Future iPhones and cellular iPads may have new technology to hide the antenna gap in the case. This ranges from the strategic use of different materials to a simple, thin layer of dye that mimics the housing material.
One of the design problems with iPhones and iPads is creating a version that can effectively handle electromagnetic waves, signals that are generated and received by antennas in the mobile devices. In order for the antenna to do its job either materials must be used to prevent blocking of a signal or there must be an opening through the housing to the outside world.
Antenna design is tricky, especially considering how Apple designs and builds its products. For iPads, the back of the case is made from a single piece of metal that does not provide a passage through a hole or gap, nor uses materials that minimize the impact on the antenna signal.
One way to fix the problem is to use a two-piece housing that introduces a gap around the antennas to allow the signal to pass through. However, such concepts can introduce other design problems, e.g. B. Eliminating the appearance of a single seamless enclosure and weakening the overall structure.
An example of this is the further development of Apple's iPad designs. Depending on the variant, the rear housing can be made from a single piece of material, while the 2020 iPad has a significantly different area above for its cellular models.
In a patent granted to Apple by the US Patent and Trademark Office on Tuesday entitled "Multi-Part Enclosure for Electronic Devices with Contiguous Filled Surface," Apple proposes creating an enclosure that offers the electromagnetic advantages of a two-piece enclosure, however, it is made so that it appears as a single part.
Apple's case idea includes three elements, namely most of the main case with a cavity section to be filled, a second case part to fill the section and ink. In short, Apple suggests that a layer of ink could be deposited at the point of connection to cover it completely.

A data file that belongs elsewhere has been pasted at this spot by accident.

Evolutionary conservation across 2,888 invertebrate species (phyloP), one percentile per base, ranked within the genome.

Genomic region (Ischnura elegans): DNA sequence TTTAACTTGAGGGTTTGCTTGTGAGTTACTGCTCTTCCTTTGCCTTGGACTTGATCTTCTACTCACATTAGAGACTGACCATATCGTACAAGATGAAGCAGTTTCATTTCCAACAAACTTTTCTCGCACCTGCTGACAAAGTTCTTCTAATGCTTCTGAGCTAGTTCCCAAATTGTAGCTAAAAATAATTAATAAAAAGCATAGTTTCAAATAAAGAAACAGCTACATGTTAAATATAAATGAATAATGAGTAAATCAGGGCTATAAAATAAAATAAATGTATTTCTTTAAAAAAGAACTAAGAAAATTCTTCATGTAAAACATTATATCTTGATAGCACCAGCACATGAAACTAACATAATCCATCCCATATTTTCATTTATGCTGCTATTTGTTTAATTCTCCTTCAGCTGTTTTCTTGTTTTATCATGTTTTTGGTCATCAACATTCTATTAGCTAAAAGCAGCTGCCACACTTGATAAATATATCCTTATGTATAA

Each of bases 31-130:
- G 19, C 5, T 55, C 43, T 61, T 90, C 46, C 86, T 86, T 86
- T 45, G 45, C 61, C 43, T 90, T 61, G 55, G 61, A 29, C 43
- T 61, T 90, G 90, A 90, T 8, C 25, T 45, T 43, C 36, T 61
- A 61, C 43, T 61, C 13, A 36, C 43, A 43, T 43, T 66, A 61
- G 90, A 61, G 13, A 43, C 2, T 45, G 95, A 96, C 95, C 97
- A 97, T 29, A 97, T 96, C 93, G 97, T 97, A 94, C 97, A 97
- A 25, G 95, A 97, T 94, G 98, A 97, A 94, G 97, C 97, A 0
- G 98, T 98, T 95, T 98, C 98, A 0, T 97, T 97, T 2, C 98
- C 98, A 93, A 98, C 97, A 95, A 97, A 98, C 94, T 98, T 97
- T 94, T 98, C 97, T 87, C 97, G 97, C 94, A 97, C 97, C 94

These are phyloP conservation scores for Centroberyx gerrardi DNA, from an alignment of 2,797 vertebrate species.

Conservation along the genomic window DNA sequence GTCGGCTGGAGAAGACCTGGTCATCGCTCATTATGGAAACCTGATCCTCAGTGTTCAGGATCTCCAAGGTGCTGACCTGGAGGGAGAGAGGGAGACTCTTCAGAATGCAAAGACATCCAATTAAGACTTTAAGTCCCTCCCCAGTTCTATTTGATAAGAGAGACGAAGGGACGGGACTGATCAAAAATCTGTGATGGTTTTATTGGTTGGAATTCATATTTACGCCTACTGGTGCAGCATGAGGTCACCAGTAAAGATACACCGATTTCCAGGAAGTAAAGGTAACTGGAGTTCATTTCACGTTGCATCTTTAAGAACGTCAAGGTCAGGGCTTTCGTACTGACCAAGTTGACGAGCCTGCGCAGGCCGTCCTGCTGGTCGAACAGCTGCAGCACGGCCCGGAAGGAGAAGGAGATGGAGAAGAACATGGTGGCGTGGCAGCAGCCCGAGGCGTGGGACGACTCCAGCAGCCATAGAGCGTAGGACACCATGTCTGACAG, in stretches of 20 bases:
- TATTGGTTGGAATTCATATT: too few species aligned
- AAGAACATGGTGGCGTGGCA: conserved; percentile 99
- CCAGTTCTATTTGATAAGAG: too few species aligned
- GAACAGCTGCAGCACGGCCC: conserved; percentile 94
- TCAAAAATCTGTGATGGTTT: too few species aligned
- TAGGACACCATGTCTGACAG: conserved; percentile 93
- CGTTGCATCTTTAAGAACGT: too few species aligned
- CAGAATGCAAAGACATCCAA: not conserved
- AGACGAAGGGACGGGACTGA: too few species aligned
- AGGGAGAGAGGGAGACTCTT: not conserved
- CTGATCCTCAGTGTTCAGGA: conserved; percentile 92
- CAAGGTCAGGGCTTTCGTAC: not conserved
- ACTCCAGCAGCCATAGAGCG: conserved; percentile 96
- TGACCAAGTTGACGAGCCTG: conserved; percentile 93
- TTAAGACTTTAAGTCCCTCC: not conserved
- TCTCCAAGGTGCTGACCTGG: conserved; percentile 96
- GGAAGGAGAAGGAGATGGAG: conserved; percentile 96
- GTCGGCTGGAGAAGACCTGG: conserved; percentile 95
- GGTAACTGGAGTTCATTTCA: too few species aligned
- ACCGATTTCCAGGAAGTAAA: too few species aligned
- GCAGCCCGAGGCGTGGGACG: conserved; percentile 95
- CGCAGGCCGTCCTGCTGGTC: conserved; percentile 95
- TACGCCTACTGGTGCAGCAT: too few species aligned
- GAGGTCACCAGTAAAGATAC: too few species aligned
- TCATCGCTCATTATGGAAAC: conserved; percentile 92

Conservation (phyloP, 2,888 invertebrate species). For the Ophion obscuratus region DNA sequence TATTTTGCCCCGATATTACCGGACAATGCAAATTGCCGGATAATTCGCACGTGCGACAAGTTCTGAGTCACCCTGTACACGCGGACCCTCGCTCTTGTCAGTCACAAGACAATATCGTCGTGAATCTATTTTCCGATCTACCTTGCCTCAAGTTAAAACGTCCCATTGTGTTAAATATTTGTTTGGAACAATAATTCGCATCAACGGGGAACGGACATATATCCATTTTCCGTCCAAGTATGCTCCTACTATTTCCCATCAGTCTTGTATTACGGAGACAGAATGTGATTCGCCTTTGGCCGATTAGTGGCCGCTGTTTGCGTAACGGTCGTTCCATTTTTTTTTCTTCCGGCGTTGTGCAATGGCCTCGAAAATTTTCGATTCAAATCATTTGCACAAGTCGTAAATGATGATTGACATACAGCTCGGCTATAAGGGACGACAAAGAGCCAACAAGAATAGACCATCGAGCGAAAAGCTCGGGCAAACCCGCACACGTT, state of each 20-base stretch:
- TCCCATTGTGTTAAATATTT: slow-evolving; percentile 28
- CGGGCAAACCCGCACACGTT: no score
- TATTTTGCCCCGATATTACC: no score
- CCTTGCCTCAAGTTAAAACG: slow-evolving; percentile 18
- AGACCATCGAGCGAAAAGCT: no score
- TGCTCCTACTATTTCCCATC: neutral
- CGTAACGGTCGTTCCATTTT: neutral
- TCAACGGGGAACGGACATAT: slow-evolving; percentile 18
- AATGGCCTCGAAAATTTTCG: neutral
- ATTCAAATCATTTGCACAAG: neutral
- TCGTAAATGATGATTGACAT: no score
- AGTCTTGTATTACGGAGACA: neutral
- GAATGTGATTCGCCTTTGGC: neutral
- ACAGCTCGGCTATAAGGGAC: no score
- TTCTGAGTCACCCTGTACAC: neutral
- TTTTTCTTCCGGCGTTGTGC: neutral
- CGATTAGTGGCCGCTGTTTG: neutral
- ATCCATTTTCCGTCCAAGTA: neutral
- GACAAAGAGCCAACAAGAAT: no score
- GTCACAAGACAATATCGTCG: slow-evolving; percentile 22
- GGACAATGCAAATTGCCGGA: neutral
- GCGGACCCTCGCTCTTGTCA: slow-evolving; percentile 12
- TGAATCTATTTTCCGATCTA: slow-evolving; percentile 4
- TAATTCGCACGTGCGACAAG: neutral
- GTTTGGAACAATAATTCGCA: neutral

While the main housing can still be made of metal, the secondary part can be a non-conductive component that does not interfere with electromagnetic waves, such as e.g. B. a dense plastic. The second housing part could possibly be made up of multiple layers, including an outer layer chosen for cosmetic or structural purposes.
Another variation is to have an additional insert that can fit between the main and secondary housing parts. The insert mounted on the inside between the two elements could maintain the presence of a gap while holding the two sections together and could be made of a material that better permits radio transmissions.
Regardless of construction, Apple recommends using two coats of ink to cover the joint. The use of two layers of ink ensures that the seam is completely hidden by the cover.
The first layer of ink is intended to fill and level the seam between the two components as a filler layer. After applying and curing and removing unwanted portions from the case to make everything flat, a second layer of ink is deposited to hide the joint itself.
Filling the void primarily minimizes the appearance of the connection, making the appearance of the second layer of ink much more seamless.
The patent was filed on March 16, 2020 and lists its inventors as Ming Kun Shi, Lindsay D. Corbet, Christopher Bruni, and Collin D. Chan.
Apple files numerous patent applications every week. While the existence of a patent application indicates areas of interest to Apple's research and development efforts, it does not guarantee that the idea will appear in any future product or service.
This is just one of many ideas Apple is bringing to the table to change the design of its products for both aesthetic and practical reasons. Previously, an iPhone with an all-glass wrap-around display and a version of the iMac made from a single pane of glass were proposed.